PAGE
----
2012 20th IEEE International Requirements Engineering Conference (RE) (2012)
Chicago, IL, USA USA
Sept. 24, 2012 to Sept. 28, 2012
Jeremy C. Maxwell , College of Engineering, North Carolina State University, Raleigh, NC, USA
Annie I. Anton , School of Interactive Computing, Georgia Institute of Technology, Atlanta, GA, USA
Peter Swire , Moritz School of Law, Ohio State University, Columbus, OH, USA
Over time, laws change to meet evolving social needs. Requirements engineers that develop software for regulated domains, such as healthcare or finance, must adapt their software as laws change to maintain legal compliance. In the United States, regulatory agencies will almost always release a proposed regulation, or rule, and accept comments from the public. The agency then considers these comments when drafting a final rule that will be binding on the regulated domain. Herein, we examine how these proposed rules evolve into final rules, and propose an Adaptability Framework. This framework can aid software engineers in predicting what areas of a proposed rule are most likely to evolve, allowing engineers to begin building towards the more stable sections of the rule. We develop the framework through a formative study using the Health Insurance Portability and Accountability (HIPAA) Security Rule and apply it in a summative study on the Health Information Technology: Initial Set of Standards, Implementation Specifications, and Certification Criteria for Electronic Health Record Technology.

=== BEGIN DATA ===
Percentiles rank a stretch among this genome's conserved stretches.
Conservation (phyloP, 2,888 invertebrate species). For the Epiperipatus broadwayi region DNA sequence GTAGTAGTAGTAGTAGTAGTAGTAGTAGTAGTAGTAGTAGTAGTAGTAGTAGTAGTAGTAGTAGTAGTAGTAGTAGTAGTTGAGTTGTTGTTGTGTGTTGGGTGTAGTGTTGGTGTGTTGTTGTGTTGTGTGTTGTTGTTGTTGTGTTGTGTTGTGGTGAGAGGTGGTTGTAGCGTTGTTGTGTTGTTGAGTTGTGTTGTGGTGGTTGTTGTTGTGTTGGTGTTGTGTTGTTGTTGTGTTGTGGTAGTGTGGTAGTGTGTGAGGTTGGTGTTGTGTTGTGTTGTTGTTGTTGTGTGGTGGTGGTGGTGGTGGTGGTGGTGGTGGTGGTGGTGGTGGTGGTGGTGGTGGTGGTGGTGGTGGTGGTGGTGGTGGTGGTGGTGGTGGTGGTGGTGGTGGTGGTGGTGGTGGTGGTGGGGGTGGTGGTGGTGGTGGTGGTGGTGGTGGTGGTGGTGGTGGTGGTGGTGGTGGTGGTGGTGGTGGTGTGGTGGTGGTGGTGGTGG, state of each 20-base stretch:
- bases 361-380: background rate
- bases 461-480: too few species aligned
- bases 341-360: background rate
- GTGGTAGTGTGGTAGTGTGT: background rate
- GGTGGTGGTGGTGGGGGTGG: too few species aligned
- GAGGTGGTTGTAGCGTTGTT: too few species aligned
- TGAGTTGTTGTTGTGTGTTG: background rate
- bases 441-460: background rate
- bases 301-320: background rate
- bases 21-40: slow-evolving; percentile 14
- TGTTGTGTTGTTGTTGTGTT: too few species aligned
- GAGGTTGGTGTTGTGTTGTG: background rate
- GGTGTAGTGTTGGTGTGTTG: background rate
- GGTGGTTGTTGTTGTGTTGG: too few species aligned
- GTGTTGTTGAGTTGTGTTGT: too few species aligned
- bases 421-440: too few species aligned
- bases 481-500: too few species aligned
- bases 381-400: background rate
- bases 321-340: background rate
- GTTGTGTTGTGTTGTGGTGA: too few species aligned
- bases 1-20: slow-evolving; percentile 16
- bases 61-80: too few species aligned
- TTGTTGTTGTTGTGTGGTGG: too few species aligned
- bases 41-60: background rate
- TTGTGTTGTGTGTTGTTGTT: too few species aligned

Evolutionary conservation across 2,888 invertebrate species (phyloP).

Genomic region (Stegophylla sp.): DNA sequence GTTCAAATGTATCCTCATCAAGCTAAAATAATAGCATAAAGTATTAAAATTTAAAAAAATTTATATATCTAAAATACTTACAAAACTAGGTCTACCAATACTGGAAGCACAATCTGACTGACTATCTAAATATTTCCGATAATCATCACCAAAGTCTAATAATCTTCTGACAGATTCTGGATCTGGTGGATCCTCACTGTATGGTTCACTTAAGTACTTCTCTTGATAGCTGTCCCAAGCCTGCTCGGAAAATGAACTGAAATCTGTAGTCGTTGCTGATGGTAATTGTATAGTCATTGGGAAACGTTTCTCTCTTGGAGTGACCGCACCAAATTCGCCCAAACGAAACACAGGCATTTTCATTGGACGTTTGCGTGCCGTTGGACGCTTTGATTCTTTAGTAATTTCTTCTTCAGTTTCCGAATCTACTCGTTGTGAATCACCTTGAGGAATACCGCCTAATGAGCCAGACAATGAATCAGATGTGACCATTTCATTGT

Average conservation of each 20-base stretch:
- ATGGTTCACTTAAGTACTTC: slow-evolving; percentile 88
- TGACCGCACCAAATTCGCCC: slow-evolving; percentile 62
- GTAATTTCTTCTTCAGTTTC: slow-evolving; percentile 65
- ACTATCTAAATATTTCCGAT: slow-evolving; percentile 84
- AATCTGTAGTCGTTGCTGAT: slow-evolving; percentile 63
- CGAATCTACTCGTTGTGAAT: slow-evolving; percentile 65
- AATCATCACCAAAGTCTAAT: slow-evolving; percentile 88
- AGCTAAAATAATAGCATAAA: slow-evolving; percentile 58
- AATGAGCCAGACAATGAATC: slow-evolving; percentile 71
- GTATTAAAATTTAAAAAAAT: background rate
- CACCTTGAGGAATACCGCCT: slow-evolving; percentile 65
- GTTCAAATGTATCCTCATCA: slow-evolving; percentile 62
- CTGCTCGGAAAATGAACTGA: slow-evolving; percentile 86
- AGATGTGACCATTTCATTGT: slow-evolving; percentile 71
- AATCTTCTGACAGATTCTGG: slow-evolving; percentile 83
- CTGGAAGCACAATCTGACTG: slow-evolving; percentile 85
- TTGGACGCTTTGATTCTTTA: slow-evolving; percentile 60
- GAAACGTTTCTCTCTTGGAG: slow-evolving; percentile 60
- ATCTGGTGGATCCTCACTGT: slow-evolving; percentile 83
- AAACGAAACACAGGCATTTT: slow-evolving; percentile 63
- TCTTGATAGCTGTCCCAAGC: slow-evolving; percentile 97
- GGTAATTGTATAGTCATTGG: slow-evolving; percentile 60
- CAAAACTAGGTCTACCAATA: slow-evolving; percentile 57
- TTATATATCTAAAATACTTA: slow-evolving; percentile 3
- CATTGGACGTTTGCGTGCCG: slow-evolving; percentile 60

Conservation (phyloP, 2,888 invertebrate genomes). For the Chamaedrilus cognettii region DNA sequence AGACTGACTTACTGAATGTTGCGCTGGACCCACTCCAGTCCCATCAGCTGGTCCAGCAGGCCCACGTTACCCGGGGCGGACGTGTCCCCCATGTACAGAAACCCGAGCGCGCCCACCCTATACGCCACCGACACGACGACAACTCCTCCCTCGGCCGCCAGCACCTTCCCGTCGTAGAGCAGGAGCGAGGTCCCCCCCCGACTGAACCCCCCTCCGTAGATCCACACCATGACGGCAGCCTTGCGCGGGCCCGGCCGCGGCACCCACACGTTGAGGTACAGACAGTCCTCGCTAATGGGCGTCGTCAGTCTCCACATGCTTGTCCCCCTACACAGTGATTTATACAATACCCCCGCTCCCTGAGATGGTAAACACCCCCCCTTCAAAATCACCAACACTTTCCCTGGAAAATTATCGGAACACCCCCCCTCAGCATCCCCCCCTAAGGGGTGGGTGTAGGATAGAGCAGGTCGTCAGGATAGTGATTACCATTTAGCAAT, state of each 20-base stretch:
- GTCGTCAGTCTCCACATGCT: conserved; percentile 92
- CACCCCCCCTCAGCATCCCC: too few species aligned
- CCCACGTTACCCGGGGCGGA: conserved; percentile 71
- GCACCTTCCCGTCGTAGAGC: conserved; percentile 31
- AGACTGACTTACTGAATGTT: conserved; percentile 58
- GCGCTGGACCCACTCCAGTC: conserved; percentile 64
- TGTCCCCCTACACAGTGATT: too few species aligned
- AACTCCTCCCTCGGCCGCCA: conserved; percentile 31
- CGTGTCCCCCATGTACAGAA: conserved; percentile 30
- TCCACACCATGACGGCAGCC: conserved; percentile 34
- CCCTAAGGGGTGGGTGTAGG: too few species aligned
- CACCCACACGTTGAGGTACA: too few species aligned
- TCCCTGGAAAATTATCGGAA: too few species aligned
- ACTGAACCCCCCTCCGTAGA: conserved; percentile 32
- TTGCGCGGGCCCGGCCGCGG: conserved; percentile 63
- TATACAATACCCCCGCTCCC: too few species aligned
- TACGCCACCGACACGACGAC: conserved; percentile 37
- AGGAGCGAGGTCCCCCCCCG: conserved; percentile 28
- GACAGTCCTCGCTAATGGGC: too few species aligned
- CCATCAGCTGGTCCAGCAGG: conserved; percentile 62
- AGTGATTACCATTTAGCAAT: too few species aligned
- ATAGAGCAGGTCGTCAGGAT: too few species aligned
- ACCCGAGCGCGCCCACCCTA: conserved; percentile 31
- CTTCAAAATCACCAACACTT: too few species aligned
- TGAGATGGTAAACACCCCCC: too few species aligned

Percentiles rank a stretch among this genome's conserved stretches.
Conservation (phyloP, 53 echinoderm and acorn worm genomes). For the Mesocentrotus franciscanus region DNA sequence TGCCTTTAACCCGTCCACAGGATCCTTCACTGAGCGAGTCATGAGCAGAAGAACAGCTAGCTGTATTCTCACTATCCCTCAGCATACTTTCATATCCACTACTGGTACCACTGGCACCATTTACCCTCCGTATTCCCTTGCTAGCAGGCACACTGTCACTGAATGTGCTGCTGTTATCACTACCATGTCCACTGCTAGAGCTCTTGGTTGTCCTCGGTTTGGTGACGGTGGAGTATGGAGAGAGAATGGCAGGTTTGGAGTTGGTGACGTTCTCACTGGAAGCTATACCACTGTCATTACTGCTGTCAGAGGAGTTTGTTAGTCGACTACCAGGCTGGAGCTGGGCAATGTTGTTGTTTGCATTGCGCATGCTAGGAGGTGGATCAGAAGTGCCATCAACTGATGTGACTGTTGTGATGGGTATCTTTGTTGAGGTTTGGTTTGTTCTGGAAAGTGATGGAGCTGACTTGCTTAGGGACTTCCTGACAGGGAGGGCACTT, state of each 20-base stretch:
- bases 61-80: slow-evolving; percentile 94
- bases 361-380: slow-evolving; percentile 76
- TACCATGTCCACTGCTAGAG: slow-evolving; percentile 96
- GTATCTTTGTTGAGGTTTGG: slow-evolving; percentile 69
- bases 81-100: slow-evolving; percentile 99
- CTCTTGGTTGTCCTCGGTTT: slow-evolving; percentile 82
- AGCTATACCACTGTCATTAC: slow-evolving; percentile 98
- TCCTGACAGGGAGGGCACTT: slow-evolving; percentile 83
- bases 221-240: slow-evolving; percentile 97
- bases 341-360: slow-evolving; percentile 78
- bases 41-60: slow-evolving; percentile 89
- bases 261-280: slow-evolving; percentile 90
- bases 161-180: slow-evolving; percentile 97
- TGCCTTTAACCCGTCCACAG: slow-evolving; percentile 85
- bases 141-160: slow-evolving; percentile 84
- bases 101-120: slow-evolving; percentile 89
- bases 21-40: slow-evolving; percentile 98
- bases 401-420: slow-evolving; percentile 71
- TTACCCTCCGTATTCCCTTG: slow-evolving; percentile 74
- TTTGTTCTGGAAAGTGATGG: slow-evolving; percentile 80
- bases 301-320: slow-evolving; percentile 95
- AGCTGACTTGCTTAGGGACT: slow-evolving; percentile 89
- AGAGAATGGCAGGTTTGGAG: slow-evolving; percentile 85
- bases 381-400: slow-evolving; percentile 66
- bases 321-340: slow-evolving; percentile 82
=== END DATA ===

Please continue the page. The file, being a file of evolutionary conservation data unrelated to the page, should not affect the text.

Requirements Evolution, Healthcare IT, Regulatory Compliance, Requirements Engineering
J. C. Maxwell, A. I. Anton and P. Swire, "Managing changing compliance requirements by predicting regulatory evolution," 2012 20th IEEE International Requirements Engineering Conference (RE), Chicago, IL, USA USA, 2012, pp. 101-110.